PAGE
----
Vitamin C inhibits triple-negative breast cancer metastasis by affecting the expression of YAP1 and synaptopodin 2

Liping Gan, Vladimir Camarena, Sushmita Mustafi, Gaofeng Wang

Research output: Contribution to journalArticle


Vitamin C supplementation has been shown to decrease triple-negative breast cancer (TNBC) metastasis. However, the molecular mechanism whereby vitamin C inhibits metastasis remains elusive. It has been postulated that vitamin C reduces the levels of HIF-1α, the master regulator of metastasis, by promoting its hydroxylation and degradation. Here, we show that vitamin C at 100 µM, a concentration achievable in the plasma in vivo by oral administration, blocks TNBC cell migration and invasion in vitro. The protein level of HIF-1α remains largely unchanged in cultured TNBC cells and xenografts, partially due to its upregulated transcription by vitamin C, suggesting that HIF-1α unlikely mediates the action of vitamin C on metastasis. Vitamin C treatment upregulates the expression of synaptopodin 2 and downregulates the expression of the transcription coactivator YAP1, both genes in the Hippo pathway. The changes in SYNPO2 and YAP1 expression were subsequently validated at mRNA and protein levels in cultured TNBC cells and xenografts. Further experiments showed that vitamin C treatment inhibits F-actin assembly and lamellipodia formation, which correlates with the changes in SYNPO2 and YAP1 expression. Overall, these results suggest that vitamin C inhibits TNBC metastasis by affecting the expression of SYNPO2 and YAP1. Vitamin C may thus have a potential role in the prevention and treatment of TNBC metastasis.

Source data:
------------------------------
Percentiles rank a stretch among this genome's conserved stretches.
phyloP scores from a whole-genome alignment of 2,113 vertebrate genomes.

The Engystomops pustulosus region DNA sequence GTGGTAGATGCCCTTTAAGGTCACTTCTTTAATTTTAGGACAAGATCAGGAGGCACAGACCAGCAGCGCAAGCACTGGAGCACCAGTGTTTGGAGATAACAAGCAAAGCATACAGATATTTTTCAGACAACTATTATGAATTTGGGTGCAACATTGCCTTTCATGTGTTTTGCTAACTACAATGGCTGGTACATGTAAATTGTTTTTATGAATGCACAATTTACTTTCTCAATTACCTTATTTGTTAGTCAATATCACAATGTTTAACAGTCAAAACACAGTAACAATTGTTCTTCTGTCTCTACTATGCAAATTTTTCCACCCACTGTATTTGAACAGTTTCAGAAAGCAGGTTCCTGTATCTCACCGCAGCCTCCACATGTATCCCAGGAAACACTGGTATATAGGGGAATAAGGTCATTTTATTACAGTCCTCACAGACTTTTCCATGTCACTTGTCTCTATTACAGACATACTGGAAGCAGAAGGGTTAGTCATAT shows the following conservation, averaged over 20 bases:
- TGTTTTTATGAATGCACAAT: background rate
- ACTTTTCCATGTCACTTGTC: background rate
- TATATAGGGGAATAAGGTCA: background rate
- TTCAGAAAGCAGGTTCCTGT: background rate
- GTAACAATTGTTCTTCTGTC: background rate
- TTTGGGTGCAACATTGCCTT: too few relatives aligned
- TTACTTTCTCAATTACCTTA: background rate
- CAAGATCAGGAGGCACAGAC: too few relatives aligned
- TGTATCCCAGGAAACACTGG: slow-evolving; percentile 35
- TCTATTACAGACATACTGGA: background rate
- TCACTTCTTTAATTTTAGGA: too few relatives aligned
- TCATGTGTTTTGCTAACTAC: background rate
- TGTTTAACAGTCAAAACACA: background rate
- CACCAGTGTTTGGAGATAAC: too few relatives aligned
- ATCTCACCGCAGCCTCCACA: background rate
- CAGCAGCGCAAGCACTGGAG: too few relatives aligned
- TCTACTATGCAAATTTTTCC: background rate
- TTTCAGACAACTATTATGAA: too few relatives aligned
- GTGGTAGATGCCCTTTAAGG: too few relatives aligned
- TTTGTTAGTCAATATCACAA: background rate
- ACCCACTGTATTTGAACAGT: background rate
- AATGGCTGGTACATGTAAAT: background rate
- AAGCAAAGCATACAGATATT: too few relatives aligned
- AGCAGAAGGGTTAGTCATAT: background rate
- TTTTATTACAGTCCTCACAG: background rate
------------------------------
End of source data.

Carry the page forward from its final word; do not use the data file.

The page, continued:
Original languageEnglish (US)
Article number2997
Issue number12
StatePublished - Dec 2019



  • F-actin
  • HIF-1α
  • Hippo pathway
  • Lamellipodia
  • Metastasis
  • Synaptopodin 2
  • Triple-negative breast cancer
  • Vitamin C
  • YAP1

ASJC Scopus subject areas

  • Food Science
  • Nutrition and Dietetics

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